Commonwealth v. Wucherer.

CourtUnited States State Supreme Court of Pennsylvania
Citation351 Pa. 305,41 A.2d 574
Decision Date19 March 1945

351 Pa. 305
41 A.2d 574


Supreme Court of Pennsylvania.

March 19, 1945.

Appeal No. 277, January term, 1944, from judgment and sentence of Court of Oyer and Terminer and General Jail Delivery, Montgomery County, No. 46, November term, 1943; George C. Corson, Judge.

Helen M. Wucherer was convicted of murder in the second degree, and she appeals.

Judgment affirmed.

41 A.2d 575


William A. Gray and Edward D. Barker, both of Philadelphia and Charles H. Brunner, Jr., of Norristown, for appellant.

Frederick B. Smillie, Dist. Atty., and Thomas E. Waters and David E. Groshens, Asst. Dist. Attys., all of Norristown, for appellee.


Defendant makes what the District Attorney properly characterizes as a ‘frontal attack’ on the law of evidence relating to the proof of murder,-an attack which cannot be sustained by the weight of authority, by expediency, or by analytic reasoning.

Helen M. Wucherer and August Wucherer were married in 1930 or 1931. They lived together in apparent amity until the husband came under the spell of another woman; thereafter he was cruel to his wife both in words and action. Some time around the middle of October, 1943, she purchased a revolver for the purpose, as she claims, of committing suicide. On the night of October 30, 1943, she implored her husband to resume his affection for her, but he repelled her, stating that he was in love with this other woman and wanted to marry her as soon as he could obtain a divorce. She thereupon went into an adjoining room, took the revolver, came back, and, at close range, fired five shots into his body, inflicting wounds in his head, neck and chest. He died within the hour.

All the testimony offered by defendant at the trial was in regard to the circumstances leading up to the killing, the manner in which it occurred, and in support of a defense of insanity. The jury rendered a verdict of guilty of murder in the second degree.

On this appeal defendant presents only one question for consideration: Did the court below err in charging the jury that where there is an unlawful and felonious homicide there is a presumption that such killing was malicious, and that as a general rule all homicide is presumed to be malicious? Defendant's able counsel admits that the rule thus stated is in accordance with the law of Pennsylvania, 1 but submits that it should be abolished because inconsistent with the presumption of innocence and with the burden cast upon the Commonwealth to prove guilt in respect to each and every element necessary to constitute murder.

The portion of the charge to which objection is made was an accurate pronouncement of our law as it has existed from the very beginning of the Commonwealth. As early as 1793 Addison, J., charged a jury that ‘Prima facie, every killing in murder, for malice is presumed, unless the prisoner show extenuating circumstances, which take away the presumption of malice. * * * the law implies malice, and the defendant must show provocation, to rebut the presumption of malice.’ Com. v. Honeyman, Add. 147, 148. In Com. v. McFall, Add. 255, 257, the same judge charged that ‘every unlawful killing is presumed murder, unless the person accused can show such circumstances, as will reduce it to a lower degree of homicide,’ and in Com. v. Lewis, Add. 279, 282, that ‘By the law of England, all unlawful killing is presumed murder, until some extenuating circumstances are shown by the prisoner, lessening the degree of the offence to something lower than murder. Malice is presumed till want of malice is shown.’ From that time-150 years ago-until the present, in an almost continuous stream of reported cases, the same doctrine is repeated. 2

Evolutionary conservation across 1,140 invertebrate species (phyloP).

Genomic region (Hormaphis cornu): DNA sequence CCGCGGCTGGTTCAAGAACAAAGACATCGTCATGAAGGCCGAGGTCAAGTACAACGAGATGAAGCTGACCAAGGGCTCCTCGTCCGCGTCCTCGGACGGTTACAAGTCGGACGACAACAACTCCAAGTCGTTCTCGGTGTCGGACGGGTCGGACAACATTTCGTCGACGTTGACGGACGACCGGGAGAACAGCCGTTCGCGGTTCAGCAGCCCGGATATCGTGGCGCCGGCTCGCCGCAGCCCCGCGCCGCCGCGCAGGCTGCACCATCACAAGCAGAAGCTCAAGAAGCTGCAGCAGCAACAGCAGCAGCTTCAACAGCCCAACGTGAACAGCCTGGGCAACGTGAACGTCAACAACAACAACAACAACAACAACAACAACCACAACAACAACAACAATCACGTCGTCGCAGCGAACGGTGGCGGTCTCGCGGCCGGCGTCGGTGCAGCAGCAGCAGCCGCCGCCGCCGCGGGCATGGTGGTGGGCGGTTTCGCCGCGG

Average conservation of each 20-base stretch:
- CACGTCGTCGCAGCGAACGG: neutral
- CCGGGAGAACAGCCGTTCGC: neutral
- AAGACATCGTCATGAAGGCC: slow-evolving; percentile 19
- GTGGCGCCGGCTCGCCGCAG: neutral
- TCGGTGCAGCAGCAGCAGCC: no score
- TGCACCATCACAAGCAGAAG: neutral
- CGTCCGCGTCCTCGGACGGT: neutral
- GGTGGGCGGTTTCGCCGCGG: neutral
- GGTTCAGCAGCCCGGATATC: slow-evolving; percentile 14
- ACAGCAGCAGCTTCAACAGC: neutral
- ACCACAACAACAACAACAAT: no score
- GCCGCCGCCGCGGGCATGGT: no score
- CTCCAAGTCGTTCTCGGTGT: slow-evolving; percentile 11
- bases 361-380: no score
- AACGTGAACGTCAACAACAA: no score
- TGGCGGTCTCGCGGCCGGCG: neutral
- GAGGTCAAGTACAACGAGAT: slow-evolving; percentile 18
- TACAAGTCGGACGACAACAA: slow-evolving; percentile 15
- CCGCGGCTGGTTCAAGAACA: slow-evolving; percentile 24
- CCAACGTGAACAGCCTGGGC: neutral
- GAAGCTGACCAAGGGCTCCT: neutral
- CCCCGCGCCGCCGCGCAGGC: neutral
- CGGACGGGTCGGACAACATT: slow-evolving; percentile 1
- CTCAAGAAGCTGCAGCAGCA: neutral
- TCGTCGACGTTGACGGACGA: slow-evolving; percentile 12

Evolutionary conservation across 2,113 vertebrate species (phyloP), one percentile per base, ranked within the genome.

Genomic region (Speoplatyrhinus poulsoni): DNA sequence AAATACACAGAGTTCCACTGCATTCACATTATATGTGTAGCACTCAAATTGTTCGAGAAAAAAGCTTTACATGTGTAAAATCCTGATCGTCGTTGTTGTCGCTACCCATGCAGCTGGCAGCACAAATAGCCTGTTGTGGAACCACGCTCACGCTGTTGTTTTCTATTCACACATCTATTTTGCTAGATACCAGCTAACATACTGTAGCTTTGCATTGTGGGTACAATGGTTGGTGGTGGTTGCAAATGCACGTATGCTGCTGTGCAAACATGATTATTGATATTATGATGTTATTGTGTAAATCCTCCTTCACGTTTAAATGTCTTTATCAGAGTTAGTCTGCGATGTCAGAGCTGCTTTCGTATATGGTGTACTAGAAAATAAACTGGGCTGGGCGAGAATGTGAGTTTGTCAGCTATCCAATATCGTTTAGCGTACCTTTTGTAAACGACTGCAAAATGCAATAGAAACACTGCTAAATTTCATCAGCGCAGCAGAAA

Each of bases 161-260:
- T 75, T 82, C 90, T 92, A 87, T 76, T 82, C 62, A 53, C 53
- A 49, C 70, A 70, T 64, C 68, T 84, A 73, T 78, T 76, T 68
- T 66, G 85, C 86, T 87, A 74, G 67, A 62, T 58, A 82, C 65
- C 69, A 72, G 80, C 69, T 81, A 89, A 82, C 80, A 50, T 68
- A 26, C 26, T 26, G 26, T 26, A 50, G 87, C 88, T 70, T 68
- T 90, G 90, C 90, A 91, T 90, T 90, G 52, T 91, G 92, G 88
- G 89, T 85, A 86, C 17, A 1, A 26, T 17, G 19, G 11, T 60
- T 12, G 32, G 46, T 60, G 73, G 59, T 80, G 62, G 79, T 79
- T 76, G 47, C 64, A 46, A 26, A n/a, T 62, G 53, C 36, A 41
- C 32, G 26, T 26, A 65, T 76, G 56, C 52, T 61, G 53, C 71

41 A.2d 576

And already in 1858 this court said, in Kilpatrick v. Commonwealth, 31 Pa. 198, 216, 3 Phila. 237, 15 L.I. 347: ‘In all these [authorities], there is no essential variance of doctrine. A construction so uniform, so long-continued, and which had remained untouched by the legislature, from 1795 to the present day, we are not at liberty to repudiate.’ In Commonwealth v. Drum, 58 Pa. 9, 18, was formulated the expression of the rule which, with but slight variation, has ever since been adopted by Pennsylvania judges in their charges to juries in murder cases, and thousands of trials have been, and constantly are being, conducted, in which it is employed as one of the accepted features of procedural law applicable to such cases. 3 Even were it deemed a doctrine which should no longer prevail, certainly, in the face of so venerable a history, the remedy should be sought, not in the courts, but in the Legislature, the function of the former (at least where principles have become firmly imbedded in the warp and woof of judicial interpretation) being to declare what the law is, and that of the Legislature to change existing law by statutory fiat.

The rule in question did not originate in Pennsylvania. It stems from a hoary English antiquity. All the commentators on criminal law from Coke (3 Inst. 52) through Hale (1 P.C. 455), Hawkins (1 P.C. ch. 13, sec. 32), Bacon (Abr.; Murder and Homicide (c) 2), Foster (Crown Law 255), Blackstone (4 Com. 201), and East (1 P.S. 340, sec. 106) to and including Halsbury (9 Laws of England 426), state the doctrine in assured and categorical terms. It is true that some of the states have seen fit, either by statute or otherwise, to modify it at least to some extent and that its historical authenticity was attacked in Woolmington v. Director of Public Prosecutions [1935] A.C. 462, but even in that case it was stated that malice may be...

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